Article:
The demand for a high level of compliance creates the need for a defined and repeatable methodology for guiding environmental managers and others who plan developments that may impact on the environment to follow so that the impacts can be minimized and, where necessary, the required authorisations may be applied for in advance. The issue of authorisations is a fairly lengthy process and can delay projects if not taken into account early enough.
The wetland management framework (WMF) developed during this project incorporates the legal requirements in a way that integrates them into the overall process of managing
wetlands on site during the various stages of the PLCM.
Eskom is one of seven South African companies (123 world-wide; 2014 figures) which have accepted the challenge of the UN CEO Water Mandate to embrace responsible water stewardship. This commits Eskom to a number of activities around caring for water and the institutional environment. In addition to the achievement of a high level of water management in-house, there is a commitment to influence the supply chain to do the same.
The ecological infrastructure that provides the benefits to the SES is not confined by the boundaries of individual properties but by catchments. The commitment through the CEO
Water Mandate to manage the water resource should, therefore, be managed by consensus, catchment-wide within the complex SES. Eskom, being a major player within the catchments in which it operates, is in the position to begin to address this.
The overall objective of this project was to develop and test an adaptable planning framework that streamlines the conservation of wetlands in areas where Eskom operates from coal to customer.
The following aims were addressed in order to achieve the overall objective:
• To conduct a situation analysis on the methods available to achieve ecologically sustainable energy generation.
• To develop an adaptable strategic framework that considers the sustainability of ecosystems at catchment scale and which can be implemented nationally.
• Collaboratively develop, streamline and test an Eskom environmental conservation management plan on selected sites.
• To understand the capacity needs necessary for the application of new monitoring tools, if any, and train the core group of implementing officers.
• To recommend further research on broader water and energy knowledge gaps.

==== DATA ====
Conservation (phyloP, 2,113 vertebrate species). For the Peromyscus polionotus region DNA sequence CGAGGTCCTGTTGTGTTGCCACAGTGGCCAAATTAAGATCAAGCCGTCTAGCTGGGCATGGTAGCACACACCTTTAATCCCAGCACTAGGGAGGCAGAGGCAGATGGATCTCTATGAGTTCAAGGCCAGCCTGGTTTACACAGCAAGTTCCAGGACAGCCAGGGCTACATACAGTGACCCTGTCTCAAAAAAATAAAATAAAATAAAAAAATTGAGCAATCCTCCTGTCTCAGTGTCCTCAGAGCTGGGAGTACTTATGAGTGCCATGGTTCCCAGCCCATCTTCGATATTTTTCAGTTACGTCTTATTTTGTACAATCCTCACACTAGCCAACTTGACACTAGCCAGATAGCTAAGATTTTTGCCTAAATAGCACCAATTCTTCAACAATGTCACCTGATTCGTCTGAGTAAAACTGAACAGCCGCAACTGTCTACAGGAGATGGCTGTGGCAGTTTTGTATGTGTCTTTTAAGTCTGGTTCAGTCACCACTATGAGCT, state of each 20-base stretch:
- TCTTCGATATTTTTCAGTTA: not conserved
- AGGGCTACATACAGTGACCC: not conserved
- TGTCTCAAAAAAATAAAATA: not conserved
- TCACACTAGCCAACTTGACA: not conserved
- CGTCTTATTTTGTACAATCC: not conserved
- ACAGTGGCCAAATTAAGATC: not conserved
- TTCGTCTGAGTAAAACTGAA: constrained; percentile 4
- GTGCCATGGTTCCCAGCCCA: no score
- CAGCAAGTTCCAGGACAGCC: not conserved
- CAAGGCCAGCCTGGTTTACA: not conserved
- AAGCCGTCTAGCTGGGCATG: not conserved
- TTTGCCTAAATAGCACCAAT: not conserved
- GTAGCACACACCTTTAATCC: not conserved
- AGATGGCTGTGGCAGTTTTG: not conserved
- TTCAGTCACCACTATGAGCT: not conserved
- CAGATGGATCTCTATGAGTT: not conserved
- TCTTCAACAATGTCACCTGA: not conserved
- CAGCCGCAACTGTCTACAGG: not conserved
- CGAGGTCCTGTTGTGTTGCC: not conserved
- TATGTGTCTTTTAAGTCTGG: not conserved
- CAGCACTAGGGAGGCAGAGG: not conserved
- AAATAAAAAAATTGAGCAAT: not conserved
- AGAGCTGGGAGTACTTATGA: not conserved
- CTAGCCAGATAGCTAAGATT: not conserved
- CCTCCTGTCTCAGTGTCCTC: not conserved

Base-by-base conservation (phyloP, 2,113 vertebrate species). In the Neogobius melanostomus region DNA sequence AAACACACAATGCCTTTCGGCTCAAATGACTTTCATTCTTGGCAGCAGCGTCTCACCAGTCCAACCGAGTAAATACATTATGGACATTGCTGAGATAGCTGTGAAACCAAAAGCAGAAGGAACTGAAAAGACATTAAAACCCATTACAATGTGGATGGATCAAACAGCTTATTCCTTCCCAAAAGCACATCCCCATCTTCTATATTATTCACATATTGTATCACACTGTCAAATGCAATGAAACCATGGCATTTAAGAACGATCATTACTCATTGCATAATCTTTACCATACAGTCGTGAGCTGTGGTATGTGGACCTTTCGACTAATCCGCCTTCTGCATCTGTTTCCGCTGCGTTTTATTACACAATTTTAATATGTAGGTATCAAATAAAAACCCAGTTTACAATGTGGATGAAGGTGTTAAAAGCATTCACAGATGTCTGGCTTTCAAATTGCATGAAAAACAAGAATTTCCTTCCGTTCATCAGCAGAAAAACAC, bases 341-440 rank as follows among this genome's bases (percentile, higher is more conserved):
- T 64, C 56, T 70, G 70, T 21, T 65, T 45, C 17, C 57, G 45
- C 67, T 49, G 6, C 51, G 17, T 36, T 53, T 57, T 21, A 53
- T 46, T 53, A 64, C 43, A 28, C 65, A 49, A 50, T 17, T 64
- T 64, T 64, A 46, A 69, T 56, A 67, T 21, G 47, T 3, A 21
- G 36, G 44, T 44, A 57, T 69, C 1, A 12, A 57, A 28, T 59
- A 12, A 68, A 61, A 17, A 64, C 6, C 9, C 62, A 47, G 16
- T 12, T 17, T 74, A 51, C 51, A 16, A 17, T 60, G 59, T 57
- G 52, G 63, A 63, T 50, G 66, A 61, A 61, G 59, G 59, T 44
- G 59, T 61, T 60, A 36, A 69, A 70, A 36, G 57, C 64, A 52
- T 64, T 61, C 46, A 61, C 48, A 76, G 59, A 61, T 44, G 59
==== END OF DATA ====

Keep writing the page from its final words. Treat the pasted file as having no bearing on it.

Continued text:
The first step in the process of developing the required wetland management system was to conduct an extensive literature review. Next, the wetland management framework (WMF) was incorporated into the Eskom Project Life Cycle Management (PLCM) process.
The incorporation of the WMF into the Eskom PLCM would embed it in the process. This would enable environmental managers, decision-makers and engineers to make valid decisions within the complexity of integrating issues from the ecological, legal, corporate responsibility and the broader environment of the social-ecological system (SES) in a manner congruent with the existing stages of project management.
An additional stage to the PLCM, ‘Operation’ between the steps of Commissioning and Handover and Close out was inserted.
In addition, the Eskom Water Strategy was examined and a generic structure of a large corporate organisation was drawn up to find the most appropriate section of the organisation to perform the various tasks.
The WMF has a total of 78 steps necessary to align with the PLCM. These are distributed as shown in Table 1. In each stage of the PLCM the aspects of wetland management that need to be addressed are listed consecutively so that the person using the framework can work through the stage and not omit anything.
|Document Type:||Research Report
|Document Subjects:||Water Resource Management/IWRM - Catchment Management, Ecosystem - Biodiversity protection
|Document File Type:||pdf
|Research Report Type:||Standard
|WRC Report No:||2222/1/15
|Authors:||Venter A; Mitchell SA
|Organizations:||Eon Consulting; University of the Free State
|Document Size:||5 083 KB
|Attachments:||Eskom Wetland Management Framework Instructors Manual.pdf
WMF Module 1.pptx
WMF Module 2.pptx
WMF Module 3.pptx
WMF Module 4.pptx
WMF Module 5.pptx
WMF Module 6.pptx